No credit history?? Still you can buy a house.

Most of us assume that a good credit score is necessary to get a mortgage and buy a house.

And most of the time the first-time home buyers either challenged by poor credit score or no credit history at all often grapple with this dilemma, if at all they will be eligible for a mortgage loan.

Fortunately, having no credit history doesn’t prevent you from becoming a homeowner.

Good news for them is that there are loan programs existing that can accommodate buyers with no credit score, as long as they can handle the upfront costs and monthly mortgage

Can you buy a house with no credit?

It is typically challenging and does require extra effort, but this is no dream, it’s a possibility. Plus, you’ll typically pay higher rates for a mortgage loan.

The likelihood of being approved for a mortgage increases with a solid credit history and good score. However, there are loan options available if you want to buy a house with no credit.

Bad credit score vs no credit history

Poor credit score and having no credit score are very different. It may be better or worse, depending on the reason for your low score.

Lenders typically want to see a clean credit history. That shows your financial stability and repayment capability. Clean credit history typically points out at no bankruptcy, foreclosure, multiple late payments, or other negative credit information in recent years.

If your credit scoreboard shows how badly you have had managed debts in the past, a lender will be much less likely to approve you for a mortgage.

But sometimes credit scores drop for reasons outside our control. The death of a spouse or primary wage earner, divorce, large medical debts, and other unexpected events can take a big toll on someone’s finances.

If you have a strong reason for having low score which was genuinely outside your control, and you’ve been actively working to build a strong credit history, lenders are going to peruse at your mortgage application with an eye to work it out.

However, if you’re starting from scratch with no credit, don’t lose heart. There are pathways to homeownership tailored just for you.

Find mortgage lenders that offer manual underwriting

All you need to do is find lenders who offer manual underwriting as for first-time homebuyers with no credit history, manual underwriting could be crucial. Unlike traditional underwriting, which is based on algorithms and credit ratings, manual underwriting involves a human underwriter or loan officer reviewing your personal finances .

This method gives mortgage lenders a more detailed and complete picture of your financial situation and borrowing capability by taking into account a greater number of variables, including your bill payment history, savings account health, and income stability which might not have made you qualify for a credit history.

Gather comprehensive financial documentation

To navigate manual underwriting successfully, it’s essential to come prepared with detailed documentation of your financial history.

  • Proof of on-time payments: Gather evidence of regular, timely payments for rent, utilities, insurance payments, and any other recurring bills. This documentation serves as an alternative to your credit history by being the  proof of your financial reliability.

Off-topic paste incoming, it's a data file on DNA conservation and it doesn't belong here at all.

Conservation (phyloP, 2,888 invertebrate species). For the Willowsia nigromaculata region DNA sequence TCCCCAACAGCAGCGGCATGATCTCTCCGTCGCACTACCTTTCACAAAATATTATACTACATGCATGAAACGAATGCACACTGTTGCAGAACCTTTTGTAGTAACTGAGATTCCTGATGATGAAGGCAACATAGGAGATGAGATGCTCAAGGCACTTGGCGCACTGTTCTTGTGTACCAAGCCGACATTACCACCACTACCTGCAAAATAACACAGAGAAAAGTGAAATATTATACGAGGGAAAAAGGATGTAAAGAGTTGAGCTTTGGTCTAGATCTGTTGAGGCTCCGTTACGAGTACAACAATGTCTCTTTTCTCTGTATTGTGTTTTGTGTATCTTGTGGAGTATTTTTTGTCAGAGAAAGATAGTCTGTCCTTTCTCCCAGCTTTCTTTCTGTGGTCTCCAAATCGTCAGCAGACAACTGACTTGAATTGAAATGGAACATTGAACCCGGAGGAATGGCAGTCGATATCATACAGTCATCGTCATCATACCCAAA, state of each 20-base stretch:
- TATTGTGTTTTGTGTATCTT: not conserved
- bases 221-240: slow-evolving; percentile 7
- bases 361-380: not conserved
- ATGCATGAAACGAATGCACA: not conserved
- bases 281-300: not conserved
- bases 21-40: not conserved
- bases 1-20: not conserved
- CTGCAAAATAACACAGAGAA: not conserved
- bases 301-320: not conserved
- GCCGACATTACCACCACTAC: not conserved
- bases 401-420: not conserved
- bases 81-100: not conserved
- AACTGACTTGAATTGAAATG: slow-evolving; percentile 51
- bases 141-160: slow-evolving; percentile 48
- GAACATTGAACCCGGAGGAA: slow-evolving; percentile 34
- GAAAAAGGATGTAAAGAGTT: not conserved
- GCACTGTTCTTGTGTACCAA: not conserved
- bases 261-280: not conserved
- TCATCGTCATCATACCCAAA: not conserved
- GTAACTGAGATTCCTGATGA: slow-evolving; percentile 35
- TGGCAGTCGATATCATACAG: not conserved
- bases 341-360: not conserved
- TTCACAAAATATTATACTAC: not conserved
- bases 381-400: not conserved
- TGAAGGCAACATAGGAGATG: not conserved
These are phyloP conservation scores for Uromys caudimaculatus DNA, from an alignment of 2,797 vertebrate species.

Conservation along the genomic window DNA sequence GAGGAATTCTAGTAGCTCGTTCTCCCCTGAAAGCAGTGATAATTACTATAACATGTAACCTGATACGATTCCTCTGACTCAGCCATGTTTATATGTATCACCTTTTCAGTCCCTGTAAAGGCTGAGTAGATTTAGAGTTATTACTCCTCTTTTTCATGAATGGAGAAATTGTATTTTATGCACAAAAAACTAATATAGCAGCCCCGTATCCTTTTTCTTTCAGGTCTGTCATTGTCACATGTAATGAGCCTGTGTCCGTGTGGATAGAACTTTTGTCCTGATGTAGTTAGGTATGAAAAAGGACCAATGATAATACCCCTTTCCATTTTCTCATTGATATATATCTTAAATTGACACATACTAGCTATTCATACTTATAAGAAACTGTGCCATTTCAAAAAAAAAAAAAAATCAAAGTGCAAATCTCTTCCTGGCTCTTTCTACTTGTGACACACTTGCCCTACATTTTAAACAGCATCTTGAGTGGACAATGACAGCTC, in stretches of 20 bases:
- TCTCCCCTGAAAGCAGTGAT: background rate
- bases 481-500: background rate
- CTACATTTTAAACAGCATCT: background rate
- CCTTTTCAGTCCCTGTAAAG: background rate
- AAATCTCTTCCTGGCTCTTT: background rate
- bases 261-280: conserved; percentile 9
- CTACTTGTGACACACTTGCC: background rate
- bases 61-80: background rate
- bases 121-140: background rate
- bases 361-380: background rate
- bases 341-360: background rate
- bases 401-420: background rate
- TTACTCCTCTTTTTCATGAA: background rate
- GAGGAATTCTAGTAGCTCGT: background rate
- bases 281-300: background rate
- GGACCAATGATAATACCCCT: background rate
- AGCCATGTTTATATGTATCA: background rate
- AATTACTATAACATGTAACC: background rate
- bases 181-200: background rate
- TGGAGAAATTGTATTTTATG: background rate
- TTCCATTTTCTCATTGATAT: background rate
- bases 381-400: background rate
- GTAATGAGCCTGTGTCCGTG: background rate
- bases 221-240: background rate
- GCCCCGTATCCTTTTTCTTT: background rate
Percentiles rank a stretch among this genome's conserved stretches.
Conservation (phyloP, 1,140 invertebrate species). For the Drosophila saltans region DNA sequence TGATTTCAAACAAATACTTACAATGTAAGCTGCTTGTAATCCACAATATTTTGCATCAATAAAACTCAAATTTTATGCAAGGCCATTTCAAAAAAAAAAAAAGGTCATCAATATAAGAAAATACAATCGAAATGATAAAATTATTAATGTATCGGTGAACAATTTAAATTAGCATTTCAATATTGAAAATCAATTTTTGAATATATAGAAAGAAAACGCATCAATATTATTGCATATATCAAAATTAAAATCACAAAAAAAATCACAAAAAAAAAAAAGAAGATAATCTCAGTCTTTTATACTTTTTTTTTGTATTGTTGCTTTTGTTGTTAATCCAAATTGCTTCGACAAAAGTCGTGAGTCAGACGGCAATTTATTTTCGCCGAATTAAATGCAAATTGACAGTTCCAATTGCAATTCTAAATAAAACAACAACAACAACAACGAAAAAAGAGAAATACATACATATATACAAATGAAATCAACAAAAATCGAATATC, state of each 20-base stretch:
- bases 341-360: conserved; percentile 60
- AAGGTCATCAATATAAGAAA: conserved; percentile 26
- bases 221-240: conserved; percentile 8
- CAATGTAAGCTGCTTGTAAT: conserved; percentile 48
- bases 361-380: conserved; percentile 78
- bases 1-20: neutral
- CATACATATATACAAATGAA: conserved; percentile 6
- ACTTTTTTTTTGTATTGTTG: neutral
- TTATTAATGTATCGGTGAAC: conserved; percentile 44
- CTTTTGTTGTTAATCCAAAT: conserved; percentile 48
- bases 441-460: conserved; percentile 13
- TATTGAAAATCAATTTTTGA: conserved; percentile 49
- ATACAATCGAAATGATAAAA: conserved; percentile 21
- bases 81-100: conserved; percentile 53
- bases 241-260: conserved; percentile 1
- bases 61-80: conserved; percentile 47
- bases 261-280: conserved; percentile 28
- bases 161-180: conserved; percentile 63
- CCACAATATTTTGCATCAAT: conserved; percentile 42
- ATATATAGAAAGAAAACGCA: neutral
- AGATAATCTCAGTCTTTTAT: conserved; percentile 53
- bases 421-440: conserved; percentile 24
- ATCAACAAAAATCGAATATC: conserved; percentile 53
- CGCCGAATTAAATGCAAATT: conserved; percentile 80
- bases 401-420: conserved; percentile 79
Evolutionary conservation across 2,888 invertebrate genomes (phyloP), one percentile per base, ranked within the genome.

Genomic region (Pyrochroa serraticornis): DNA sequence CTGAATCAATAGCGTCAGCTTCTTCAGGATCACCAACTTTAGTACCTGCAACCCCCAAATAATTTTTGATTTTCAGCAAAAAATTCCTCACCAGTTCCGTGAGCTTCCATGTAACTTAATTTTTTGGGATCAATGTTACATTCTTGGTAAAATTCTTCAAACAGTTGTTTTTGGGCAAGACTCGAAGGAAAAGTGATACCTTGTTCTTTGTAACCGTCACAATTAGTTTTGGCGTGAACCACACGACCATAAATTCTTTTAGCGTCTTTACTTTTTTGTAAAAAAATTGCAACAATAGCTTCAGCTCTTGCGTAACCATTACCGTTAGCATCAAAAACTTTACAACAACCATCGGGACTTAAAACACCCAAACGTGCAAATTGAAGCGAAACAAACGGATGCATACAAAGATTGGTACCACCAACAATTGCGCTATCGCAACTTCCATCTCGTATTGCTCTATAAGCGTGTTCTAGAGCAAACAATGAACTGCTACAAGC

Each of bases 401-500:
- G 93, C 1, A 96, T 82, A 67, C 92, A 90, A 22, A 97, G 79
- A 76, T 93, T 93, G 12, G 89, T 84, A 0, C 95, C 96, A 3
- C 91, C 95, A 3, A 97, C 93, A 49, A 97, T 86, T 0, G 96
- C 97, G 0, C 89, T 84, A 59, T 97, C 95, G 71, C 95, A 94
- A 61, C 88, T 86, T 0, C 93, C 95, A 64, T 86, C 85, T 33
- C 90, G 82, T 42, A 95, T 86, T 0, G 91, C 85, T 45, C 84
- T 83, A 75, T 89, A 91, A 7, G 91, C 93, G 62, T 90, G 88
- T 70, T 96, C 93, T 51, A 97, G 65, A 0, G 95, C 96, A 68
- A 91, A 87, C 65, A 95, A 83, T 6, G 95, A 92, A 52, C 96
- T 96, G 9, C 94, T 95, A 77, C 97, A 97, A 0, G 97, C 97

• Income and employment verification: Present proof of stable income and employment. This can include pay stubs, tax returns, and employer letters that demonstrate your ability to support ongoing mortgage payments.
  • Bank statements and savings: Showing your savings account statements gives lenders insight into your financial health beyond income, including your ability to save and manage money effectively.
  • Debt-to-income ratio: Lenders evaluate your debt-to-income ratio (DTI) by comparing your monthly debt payments to your monthly gross income. A lower DTI ratio signals your creditworthiness to lenders. So prioritize paying debts—especially student loans and auto loans—on time and in full, as this could make or break your mortgage application.
  • Organised Paper work: The more organised & up-to-date are your financial documents

Explore for the right mortgage lenders

Lenders who offer manual underwriting: Finding lenders that offer manual underwriting might require some research. Look for lenders who advertise their willingness to work with first-time home buyers or those without a credit history. There are lenders who are eager to accommodate potential buyers with solid financial foundations, even in the absence of credit scores.Credit unions and local banks, in particular, may be more flexible and open to manual underwriting.

Non-traditional Mortgage Lender: Consider lenders who specialize in working with first-time home buyers or those with no credit history. These institutions often use alternative methods to evaluate your creditworthiness, such as your rental payment history, utility bill payments, and employment status.Similar to manual underwriters, they’re more willing to take a holistic view of your financial health beyond just a credit score.

FHA Loans : FHA loans are known for their more lenient lending criteria, including lower down payment requirements and minimum credit scores.While they do require some form of credit history, lenders are permitted to consider non-traditional records, making this an attractive option for those without a conventional credit report.

Leverage a larger down payment: If you have substantial savings then consider a larger down payment, as this can sometimes offset the absence of a credit history. It reduces the lender’s risk and demonstrates your financial commitment to the property. This doesn’t just increase your chances of getting approved for a mortgage; it can also result in more favorable loan terms.

“Thanks for reading this article and for a hassle-free experience of purchase/sale of a home feel free to get in touch”.